"London" is a poem by English writer Samuel Johnson. The poem was written in 1738, contains 263 lines, and is based on and pays homage to Juvenal's Third Satire. The poem is considered a neoclassical work, which was a popular subgenre during Johnson's time. Above all things, it is about a departure from one's home. It can be considered an escapist story in which the main character leaves a large metropolis in order to escape the modern vices associated with cities. In this sense, the poem could also be considered a blatant social criticism of the modern urban lifestyle.
In Juvenal's work—which Johnson's poem is modeled after—the main character leaves Rome to distance himself from the vices and social traps of the city. He goes to live in Cumae, a Greek colony in Italy. In Johnson's poem, the main character leaves London for Wales. The latter is a place that is provincial compared to London, and it is where the character believes he can ground himself back to earth again and find peace. Johnson criticizes the social and economic ills of London. He observes the rising crime rate in the city and the growing gap between the wealthy and the poor.
The poem also talks about corruption, and this element of the poem is what provoked Alexander Pope, a leader of the Augustan school of poetry, to praise Johnson's poem. Pope particularly liked the political commentary inserted in "London." All of the "evils" plaguing London are personified into ghastly characters in the poem, and doing so allowed Johnson to vividly depict the social and political ills of the city. These social ills have a face in the poem, and they are depicted as literally destroying London and the overall social fabric, thus initiating the need to escape to Wales.
London the full title is London: A Poem in Imitation of the Third Satire of Juvenal) is a long poem of 263 lines written in heroic couplets. Samuel Johnson’s first important writing and his second-greatest poem (after “The Vanity of Human Wishes”), this literary imitation of Juvenal’s Satire III (part of Juvenal’s Satires, from the second century c.e.) is neither a translation nor a paraphrase of the original. It is a genuinely new and vigorous composition about corrupt eighteenth century London, “part of the beauty of the performance,” Johnson himself wrote in 1738, “consisting in adapting Juvenals Sentiments to modern facts and Persons.” As such, the poem was a direct challenge to Alexander Pope, the supreme contemporary imitator of Horace, who supposedly welcomed the publication of London with the prophecy that its anonymous author “will soon be deterré.” Johnson’s satire against an urban wasteland did help to unearth him from literary obscurity and appropriately earned the praise of the great poet-critic T. S. Eliot two centuries later.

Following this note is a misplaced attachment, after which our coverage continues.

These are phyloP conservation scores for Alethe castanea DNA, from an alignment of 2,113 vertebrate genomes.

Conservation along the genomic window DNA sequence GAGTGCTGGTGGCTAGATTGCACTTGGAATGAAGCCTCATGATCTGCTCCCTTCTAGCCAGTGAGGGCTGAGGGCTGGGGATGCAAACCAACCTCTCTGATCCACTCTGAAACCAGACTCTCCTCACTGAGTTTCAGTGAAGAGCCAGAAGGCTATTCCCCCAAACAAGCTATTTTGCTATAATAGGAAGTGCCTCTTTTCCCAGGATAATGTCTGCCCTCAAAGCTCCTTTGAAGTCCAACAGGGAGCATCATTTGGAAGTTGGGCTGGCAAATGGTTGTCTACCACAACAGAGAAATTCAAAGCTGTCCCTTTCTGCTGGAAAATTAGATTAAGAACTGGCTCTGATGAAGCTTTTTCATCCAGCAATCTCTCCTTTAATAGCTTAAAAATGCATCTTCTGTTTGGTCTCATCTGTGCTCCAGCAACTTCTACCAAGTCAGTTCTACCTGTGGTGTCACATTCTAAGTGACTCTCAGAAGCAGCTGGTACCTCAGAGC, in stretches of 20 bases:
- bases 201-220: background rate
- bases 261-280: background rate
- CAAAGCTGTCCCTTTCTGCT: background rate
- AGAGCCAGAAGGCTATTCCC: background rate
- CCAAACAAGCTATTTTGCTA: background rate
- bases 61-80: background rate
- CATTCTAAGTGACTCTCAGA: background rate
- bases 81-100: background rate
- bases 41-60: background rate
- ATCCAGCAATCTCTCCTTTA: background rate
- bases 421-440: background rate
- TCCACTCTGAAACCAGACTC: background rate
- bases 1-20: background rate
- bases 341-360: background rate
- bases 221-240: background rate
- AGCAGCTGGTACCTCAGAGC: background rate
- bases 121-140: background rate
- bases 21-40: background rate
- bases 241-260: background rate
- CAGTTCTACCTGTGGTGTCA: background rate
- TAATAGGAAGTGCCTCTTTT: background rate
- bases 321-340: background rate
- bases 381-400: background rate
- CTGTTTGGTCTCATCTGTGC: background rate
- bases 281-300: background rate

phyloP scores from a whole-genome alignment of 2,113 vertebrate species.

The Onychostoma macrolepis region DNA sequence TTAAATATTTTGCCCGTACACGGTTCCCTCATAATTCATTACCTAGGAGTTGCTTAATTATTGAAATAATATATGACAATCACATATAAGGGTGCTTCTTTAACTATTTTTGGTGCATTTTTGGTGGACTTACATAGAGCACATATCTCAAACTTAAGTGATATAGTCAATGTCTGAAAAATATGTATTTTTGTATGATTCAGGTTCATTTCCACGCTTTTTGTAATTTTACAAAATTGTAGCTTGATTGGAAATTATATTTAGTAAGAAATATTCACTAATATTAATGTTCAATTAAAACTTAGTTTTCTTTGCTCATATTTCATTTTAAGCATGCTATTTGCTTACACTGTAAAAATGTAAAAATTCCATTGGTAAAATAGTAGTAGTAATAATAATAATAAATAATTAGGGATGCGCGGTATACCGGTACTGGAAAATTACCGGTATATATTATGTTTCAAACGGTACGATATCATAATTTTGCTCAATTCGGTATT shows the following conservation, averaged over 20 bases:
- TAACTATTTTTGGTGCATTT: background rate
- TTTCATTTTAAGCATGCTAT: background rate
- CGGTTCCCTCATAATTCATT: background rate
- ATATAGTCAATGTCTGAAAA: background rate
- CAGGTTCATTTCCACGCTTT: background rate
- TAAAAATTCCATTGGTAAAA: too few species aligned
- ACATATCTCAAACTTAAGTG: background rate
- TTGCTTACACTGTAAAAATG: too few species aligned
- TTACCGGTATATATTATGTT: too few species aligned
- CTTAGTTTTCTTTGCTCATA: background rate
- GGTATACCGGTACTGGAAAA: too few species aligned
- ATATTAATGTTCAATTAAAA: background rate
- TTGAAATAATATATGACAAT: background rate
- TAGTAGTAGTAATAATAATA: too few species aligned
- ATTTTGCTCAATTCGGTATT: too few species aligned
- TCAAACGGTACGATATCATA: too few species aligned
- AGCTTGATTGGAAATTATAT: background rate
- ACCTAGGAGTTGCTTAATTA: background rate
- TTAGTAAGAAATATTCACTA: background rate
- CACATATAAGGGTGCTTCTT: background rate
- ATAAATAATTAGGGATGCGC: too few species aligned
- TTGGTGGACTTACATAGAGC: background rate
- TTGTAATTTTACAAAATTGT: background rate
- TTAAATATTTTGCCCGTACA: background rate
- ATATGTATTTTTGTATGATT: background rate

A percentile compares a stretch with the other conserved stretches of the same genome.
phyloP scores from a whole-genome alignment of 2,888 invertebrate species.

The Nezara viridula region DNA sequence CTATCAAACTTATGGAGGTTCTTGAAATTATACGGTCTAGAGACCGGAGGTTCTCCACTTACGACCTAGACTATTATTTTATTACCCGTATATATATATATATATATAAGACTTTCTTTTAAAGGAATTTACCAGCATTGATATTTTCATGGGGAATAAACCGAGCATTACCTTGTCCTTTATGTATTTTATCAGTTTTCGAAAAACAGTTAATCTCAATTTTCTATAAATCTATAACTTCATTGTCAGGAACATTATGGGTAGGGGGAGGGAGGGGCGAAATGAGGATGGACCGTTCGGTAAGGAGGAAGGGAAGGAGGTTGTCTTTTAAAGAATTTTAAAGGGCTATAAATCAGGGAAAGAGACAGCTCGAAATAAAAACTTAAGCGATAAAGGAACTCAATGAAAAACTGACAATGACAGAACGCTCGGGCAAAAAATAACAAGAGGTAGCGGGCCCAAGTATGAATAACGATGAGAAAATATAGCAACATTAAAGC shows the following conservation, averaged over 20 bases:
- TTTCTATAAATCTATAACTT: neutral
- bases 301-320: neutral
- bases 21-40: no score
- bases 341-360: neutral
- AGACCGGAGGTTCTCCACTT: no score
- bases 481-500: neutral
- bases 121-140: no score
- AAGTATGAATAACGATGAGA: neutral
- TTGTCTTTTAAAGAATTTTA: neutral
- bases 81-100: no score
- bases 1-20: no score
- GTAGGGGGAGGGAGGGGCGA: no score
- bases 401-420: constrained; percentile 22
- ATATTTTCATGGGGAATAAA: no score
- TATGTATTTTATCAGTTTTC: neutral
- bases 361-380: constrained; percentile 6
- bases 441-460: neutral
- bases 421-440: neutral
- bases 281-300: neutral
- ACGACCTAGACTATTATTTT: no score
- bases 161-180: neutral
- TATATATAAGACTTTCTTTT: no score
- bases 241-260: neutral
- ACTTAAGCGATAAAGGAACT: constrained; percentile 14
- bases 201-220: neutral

The poem opens with an unnamed narrator expressing mixed emotions about the pending departure of his friend, “Thales,” from Greenwich, England, by boat to some rural retreat of primitive innocence in Wales. The narrator may regret losing Thales to “Cambria’s solitary shore” but fully sympathizes with his friend’s abhorrence of a physically and morally dangerous London.
From line 35 to the end of the poem, Thales utters a powerful diatribe against the city and, as Donald Greene notes in The Politics of Samuel Johnson (2d ed., 1990), makes use of all the commonplaces of contemporary opposition propaganda against the administration of the prime minister, Sir Robert Walpole. Bemoaning a city preoccupied with “vice and gain,” in which learning goes unrewarded, Thales prays for his escape to an Edenic “happier place” far from pensioned politicians in the pay of Walpole’s regime. Parliament itself is a major wellspring of national corruption, tainting the already “poison’d youth” of the land, spreading lies as truths, seeking a coward’s peace with Spanish marauders of English trade who dared to cut off an ear of Captain Robert Jenkins, and...
(The entire section is 1,454 words.)